All the Crooked Saints by Maggie Stiefvater (review)
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Reviewed by
Stiefvater, Maggie All the Crooked Saints. Scholastic, 2017 [320p]
ISBN 978-0-545-93080-2 $18.99
Reviewed from galleys R* Gr. 7-12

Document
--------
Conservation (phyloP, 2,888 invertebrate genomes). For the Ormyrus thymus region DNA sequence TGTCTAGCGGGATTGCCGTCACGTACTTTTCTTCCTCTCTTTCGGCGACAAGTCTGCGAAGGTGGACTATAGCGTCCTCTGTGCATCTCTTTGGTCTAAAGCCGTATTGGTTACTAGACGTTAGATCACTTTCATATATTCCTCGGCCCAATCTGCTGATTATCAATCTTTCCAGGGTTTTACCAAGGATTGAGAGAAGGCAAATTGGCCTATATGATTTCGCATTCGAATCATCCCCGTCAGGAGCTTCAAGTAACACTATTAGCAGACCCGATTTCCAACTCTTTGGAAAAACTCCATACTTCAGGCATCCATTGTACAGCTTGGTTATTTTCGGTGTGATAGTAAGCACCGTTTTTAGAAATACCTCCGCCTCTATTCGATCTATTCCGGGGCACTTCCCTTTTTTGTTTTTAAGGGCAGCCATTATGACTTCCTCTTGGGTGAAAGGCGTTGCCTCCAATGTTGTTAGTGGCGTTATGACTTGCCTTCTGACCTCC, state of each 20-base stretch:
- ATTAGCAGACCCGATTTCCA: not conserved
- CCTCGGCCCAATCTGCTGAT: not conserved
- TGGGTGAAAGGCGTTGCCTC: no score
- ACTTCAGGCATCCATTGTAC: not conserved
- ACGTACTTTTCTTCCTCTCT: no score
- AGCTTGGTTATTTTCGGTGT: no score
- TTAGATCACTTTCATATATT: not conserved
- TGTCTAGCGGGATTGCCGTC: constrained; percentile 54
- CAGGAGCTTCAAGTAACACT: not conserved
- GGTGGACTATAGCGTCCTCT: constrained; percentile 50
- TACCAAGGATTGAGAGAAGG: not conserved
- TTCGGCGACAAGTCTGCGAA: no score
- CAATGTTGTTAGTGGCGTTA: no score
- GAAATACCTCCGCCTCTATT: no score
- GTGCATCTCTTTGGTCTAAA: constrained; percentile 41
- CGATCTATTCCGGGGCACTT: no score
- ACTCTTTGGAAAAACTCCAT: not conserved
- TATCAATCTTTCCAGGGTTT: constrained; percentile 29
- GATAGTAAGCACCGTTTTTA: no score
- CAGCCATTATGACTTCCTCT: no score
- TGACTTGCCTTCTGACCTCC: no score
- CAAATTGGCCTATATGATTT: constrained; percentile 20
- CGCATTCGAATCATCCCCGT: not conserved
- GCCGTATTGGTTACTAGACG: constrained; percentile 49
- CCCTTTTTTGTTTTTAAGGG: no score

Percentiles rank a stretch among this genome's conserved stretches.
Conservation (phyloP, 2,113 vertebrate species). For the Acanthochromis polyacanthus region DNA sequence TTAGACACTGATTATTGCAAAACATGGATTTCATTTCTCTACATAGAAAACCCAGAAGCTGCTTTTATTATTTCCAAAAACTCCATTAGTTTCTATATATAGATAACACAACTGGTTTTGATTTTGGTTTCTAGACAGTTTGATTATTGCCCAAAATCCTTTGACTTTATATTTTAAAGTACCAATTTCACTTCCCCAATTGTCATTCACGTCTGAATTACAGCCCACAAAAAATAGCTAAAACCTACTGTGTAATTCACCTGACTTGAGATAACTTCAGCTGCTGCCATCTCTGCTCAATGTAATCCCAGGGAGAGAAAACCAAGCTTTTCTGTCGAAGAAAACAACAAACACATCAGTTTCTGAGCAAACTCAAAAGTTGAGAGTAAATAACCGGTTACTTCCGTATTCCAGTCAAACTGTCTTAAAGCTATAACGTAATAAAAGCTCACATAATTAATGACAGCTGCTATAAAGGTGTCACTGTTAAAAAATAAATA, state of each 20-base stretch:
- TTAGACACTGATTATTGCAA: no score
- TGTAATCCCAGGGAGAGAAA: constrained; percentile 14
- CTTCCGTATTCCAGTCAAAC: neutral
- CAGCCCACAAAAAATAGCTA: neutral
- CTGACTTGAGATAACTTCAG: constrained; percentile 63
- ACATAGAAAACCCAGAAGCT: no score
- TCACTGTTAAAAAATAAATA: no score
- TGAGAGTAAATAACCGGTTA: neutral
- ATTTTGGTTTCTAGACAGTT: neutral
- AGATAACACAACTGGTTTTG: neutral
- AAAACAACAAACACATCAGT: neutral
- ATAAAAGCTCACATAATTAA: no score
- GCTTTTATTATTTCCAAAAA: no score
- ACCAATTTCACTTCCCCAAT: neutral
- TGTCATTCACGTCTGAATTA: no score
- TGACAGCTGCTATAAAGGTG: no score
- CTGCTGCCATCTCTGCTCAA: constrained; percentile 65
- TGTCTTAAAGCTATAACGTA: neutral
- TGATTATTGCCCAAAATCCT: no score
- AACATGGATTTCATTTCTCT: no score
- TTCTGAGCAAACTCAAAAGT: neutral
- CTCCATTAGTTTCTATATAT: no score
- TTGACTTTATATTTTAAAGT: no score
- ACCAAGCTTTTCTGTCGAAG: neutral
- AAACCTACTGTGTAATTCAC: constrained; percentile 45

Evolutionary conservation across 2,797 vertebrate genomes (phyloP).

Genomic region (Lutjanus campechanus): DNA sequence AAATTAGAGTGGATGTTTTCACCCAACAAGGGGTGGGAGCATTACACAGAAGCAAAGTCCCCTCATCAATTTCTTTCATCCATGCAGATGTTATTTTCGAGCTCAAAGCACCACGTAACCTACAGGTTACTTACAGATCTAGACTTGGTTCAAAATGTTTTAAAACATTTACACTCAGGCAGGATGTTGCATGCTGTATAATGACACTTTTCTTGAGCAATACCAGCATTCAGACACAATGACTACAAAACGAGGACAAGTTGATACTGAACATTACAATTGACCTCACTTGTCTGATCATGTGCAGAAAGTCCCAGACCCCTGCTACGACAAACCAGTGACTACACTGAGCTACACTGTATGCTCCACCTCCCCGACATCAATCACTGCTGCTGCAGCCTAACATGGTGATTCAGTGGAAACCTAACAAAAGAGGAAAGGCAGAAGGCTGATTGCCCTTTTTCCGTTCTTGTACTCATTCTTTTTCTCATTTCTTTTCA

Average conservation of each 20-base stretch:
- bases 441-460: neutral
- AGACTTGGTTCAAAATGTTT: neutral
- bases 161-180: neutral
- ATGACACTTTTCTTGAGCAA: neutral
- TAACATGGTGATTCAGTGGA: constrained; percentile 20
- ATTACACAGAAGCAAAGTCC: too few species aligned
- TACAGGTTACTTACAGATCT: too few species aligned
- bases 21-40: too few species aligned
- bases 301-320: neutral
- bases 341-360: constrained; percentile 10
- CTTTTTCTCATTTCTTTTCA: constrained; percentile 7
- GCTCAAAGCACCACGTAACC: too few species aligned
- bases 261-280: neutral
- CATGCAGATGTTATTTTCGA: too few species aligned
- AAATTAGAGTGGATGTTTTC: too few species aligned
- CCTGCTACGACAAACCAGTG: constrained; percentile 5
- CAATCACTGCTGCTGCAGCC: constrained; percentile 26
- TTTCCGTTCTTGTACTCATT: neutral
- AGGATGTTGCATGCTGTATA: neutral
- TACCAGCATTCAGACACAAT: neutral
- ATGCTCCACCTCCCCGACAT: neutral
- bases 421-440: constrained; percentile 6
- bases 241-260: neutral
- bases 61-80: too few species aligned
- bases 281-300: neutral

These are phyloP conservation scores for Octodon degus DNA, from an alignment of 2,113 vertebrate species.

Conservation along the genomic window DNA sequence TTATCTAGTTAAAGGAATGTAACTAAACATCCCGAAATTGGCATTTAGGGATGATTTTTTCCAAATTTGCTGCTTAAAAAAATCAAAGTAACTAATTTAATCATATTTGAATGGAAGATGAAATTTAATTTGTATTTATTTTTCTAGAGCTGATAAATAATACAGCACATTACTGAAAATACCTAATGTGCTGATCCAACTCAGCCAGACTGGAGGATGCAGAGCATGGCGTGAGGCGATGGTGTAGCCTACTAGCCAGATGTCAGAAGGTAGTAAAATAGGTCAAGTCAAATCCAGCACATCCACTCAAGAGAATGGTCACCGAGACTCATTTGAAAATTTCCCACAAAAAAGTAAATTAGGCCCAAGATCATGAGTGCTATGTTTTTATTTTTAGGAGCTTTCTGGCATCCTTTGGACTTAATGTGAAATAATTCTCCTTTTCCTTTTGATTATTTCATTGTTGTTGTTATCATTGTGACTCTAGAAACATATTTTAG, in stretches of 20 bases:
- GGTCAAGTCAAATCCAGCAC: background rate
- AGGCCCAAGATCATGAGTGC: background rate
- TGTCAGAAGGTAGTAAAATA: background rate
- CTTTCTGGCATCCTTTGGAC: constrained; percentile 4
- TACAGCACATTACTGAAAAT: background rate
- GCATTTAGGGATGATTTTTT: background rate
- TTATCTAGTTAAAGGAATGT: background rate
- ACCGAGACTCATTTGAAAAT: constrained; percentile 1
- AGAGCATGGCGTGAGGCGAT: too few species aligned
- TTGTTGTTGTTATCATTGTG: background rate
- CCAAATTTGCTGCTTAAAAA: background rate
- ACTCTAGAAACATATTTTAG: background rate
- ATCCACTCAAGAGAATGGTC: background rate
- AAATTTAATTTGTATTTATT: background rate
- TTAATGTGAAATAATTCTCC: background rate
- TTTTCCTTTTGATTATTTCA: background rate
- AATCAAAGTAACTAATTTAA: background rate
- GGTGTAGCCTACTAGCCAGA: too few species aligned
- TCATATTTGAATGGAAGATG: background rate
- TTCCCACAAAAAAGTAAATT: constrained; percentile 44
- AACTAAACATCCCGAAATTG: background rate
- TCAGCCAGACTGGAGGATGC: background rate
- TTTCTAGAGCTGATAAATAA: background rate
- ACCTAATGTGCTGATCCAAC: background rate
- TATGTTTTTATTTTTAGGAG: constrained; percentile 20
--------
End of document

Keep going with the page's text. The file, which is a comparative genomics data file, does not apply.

The Storia family has a special gift: they perform miracles for pilgrims. The gift has evolved into something of a curse over the years, however, as it comes in two parts. The first miracle makes manifest whatever darkness that haunts the pilgrim, but to dispel the darkness, the second miracle must be performed by the pilgrim alone, without the aid of the Storias. As a result, pilgrims who can’t manage their second miracle linger on their property: a lecherous priest with the head of a coyote, a moss-covered man who can’t escape his malaise, a woman who can only repeat what is said to her, among others. Three teen Storias are determined to break this curse, believing that there must be a way to help the pilgrims without putting themselves in danger. Stiefvater’s lyrical, sure-footed, and often humorous prose guides readers through lengthy expository passages that personify the setting of this atmospheric tale of magic and romance. While Beatriz, Daniel, and Joaquin are arguably the main characters, this isn’t a story where readers linger in any one perspective; instead, readers follow the fates of various Storia family members past and present, pilgrims, and one young man, Pete, who is neither Storia nor pilgrim and yet is instrumental in saving them all. With rhetorical finesse that continually surprises and delights, literalized metaphors that aptly reveal distinct yet common human foibles, and teasingly insightful bits of philosophy salted throughout, this is perfect for readers who loved Law’s Savvy (BCCB 9/08) a few years ago and Acioli’s The Head of the Saint (BCCB 2/16) a few months ago, and will be moving into Alice Hoffman and Gabriel Garcia Márquez in the future.

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